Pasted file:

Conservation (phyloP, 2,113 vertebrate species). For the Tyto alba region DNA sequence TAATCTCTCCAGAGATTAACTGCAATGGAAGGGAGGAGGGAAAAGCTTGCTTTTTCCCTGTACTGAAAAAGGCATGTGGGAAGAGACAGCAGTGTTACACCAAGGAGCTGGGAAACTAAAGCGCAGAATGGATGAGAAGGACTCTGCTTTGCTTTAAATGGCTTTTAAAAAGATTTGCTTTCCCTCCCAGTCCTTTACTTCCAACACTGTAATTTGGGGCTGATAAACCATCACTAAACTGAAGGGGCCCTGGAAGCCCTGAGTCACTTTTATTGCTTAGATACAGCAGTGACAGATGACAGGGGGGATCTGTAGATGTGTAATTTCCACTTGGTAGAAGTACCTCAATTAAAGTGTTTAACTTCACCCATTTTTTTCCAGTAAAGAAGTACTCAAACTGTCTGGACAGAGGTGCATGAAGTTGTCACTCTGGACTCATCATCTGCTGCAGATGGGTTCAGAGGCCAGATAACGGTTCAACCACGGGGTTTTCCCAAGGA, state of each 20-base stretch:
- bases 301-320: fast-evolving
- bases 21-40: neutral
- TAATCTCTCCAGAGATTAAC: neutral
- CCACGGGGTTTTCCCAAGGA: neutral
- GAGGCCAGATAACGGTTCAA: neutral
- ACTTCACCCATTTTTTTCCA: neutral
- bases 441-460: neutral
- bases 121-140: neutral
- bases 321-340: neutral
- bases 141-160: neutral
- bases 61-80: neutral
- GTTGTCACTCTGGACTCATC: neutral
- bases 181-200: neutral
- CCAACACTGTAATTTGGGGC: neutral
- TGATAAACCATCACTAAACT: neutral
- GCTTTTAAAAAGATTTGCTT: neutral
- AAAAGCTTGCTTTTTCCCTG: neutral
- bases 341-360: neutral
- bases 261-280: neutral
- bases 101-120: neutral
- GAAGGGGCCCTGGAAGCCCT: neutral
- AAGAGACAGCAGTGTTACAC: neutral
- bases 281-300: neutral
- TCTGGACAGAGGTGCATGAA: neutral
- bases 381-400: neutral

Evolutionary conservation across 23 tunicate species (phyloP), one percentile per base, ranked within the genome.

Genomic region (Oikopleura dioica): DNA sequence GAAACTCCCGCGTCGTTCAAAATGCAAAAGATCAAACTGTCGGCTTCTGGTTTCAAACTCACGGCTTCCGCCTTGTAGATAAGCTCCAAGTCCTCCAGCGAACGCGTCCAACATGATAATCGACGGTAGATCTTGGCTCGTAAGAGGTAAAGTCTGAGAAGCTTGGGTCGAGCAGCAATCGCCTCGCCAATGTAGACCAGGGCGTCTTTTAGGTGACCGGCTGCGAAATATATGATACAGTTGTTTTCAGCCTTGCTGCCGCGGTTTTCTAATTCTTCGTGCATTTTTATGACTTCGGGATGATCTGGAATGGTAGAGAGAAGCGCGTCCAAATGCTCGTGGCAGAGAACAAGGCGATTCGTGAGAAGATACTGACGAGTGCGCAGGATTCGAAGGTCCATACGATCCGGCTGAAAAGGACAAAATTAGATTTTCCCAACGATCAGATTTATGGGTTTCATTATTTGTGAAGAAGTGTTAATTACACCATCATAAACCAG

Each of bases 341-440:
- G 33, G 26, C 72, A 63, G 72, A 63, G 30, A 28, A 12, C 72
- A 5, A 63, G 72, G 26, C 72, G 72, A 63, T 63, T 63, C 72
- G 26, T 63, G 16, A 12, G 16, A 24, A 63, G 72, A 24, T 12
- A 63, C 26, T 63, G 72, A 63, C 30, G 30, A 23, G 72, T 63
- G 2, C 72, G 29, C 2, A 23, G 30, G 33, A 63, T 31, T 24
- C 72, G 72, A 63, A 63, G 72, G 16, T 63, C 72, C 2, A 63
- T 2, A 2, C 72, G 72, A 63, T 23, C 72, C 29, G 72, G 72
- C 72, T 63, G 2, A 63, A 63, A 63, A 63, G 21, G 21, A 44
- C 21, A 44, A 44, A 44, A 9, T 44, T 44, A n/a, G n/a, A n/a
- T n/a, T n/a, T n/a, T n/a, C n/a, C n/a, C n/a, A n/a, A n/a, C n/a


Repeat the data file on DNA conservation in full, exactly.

Conservation (phyloP, 2,113 vertebrate species). For the Tyto alba region DNA sequence TAATCTCTCCAGAGATTAACTGCAATGGAAGGGAGGAGGGAAAAGCTTGCTTTTTCCCTGTACTGAAAAAGGCATGTGGGAAGAGACAGCAGTGTTACACCAAGGAGCTGGGAAACTAAAGCGCAGAATGGATGAGAAGGACTCTGCTTTGCTTTAAATGGCTTTTAAAAAGATTTGCTTTCCCTCCCAGTCCTTTACTTCCAACACTGTAATTTGGGGCTGATAAACCATCACTAAACTGAAGGGGCCCTGGAAGCCCTGAGTCACTTTTATTGCTTAGATACAGCAGTGACAGATGACAGGGGGGATCTGTAGATGTGTAATTTCCACTTGGTAGAAGTACCTCAATTAAAGTGTTTAACTTCACCCATTTTTTTCCAGTAAAGAAGTACTCAAACTGTCTGGACAGAGGTGCATGAAGTTGTCACTCTGGACTCATCATCTGCTGCAGATGGGTTCAGAGGCCAGATAACGGTTCAACCACGGGGTTTTCCCAAGGA, state of each 20-base stretch:
- bases 301-320: fast-evolving
- bases 21-40: neutral
- TAATCTCTCCAGAGATTAAC: neutral
- CCACGGGGTTTTCCCAAGGA: neutral
- GAGGCCAGATAACGGTTCAA: neutral
- ACTTCACCCATTTTTTTCCA: neutral
- bases 441-460: neutral
- bases 121-140: neutral
- bases 321-340: neutral
- bases 141-160: neutral
- bases 61-80: neutral
- GTTGTCACTCTGGACTCATC: neutral
- bases 181-200: neutral
- CCAACACTGTAATTTGGGGC: neutral
- TGATAAACCATCACTAAACT: neutral
- GCTTTTAAAAAGATTTGCTT: neutral
- AAAAGCTTGCTTTTTCCCTG: neutral
- bases 341-360: neutral
- bases 261-280: neutral
- bases 101-120: neutral
- GAAGGGGCCCTGGAAGCCCT: neutral
- AAGAGACAGCAGTGTTACAC: neutral
- bases 281-300: neutral
- TCTGGACAGAGGTGCATGAA: neutral
- bases 381-400: neutral

Evolutionary conservation across 23 tunicate species (phyloP), one percentile per base, ranked within the genome.

Genomic region (Oikopleura dioica): DNA sequence GAAACTCCCGCGTCGTTCAAAATGCAAAAGATCAAACTGTCGGCTTCTGGTTTCAAACTCACGGCTTCCGCCTTGTAGATAAGCTCCAAGTCCTCCAGCGAACGCGTCCAACATGATAATCGACGGTAGATCTTGGCTCGTAAGAGGTAAAGTCTGAGAAGCTTGGGTCGAGCAGCAATCGCCTCGCCAATGTAGACCAGGGCGTCTTTTAGGTGACCGGCTGCGAAATATATGATACAGTTGTTTTCAGCCTTGCTGCCGCGGTTTTCTAATTCTTCGTGCATTTTTATGACTTCGGGATGATCTGGAATGGTAGAGAGAAGCGCGTCCAAATGCTCGTGGCAGAGAACAAGGCGATTCGTGAGAAGATACTGACGAGTGCGCAGGATTCGAAGGTCCATACGATCCGGCTGAAAAGGACAAAATTAGATTTTCCCAACGATCAGATTTATGGGTTTCATTATTTGTGAAGAAGTGTTAATTACACCATCATAAACCAG

Each of bases 341-440:
- G 33, G 26, C 72, A 63, G 72, A 63, G 30, A 28, A 12, C 72
- A 5, A 63, G 72, G 26, C 72, G 72, A 63, T 63, T 63, C 72
- G 26, T 63, G 16, A 12, G 16, A 24, A 63, G 72, A 24, T 12
- A 63, C 26, T 63, G 72, A 63, C 30, G 30, A 23, G 72, T 63
- G 2, C 72, G 29, C 2, A 23, G 30, G 33, A 63, T 31, T 24
- C 72, G 72, A 63, A 63, G 72, G 16, T 63, C 72, C 2, A 63
- T 2, A 2, C 72, G 72, A 63, T 23, C 72, C 29, G 72, G 72
- C 72, T 63, G 2, A 63, A 63, A 63, A 63, G 21, G 21, A 44
- C 21, A 44, A 44, A 44, A 9, T 44, T 44, A n/a, G n/a, A n/a
- T n/a, T n/a, T n/a, T n/a, C n/a, C n/a, C n/a, A n/a, A n/a, C n/a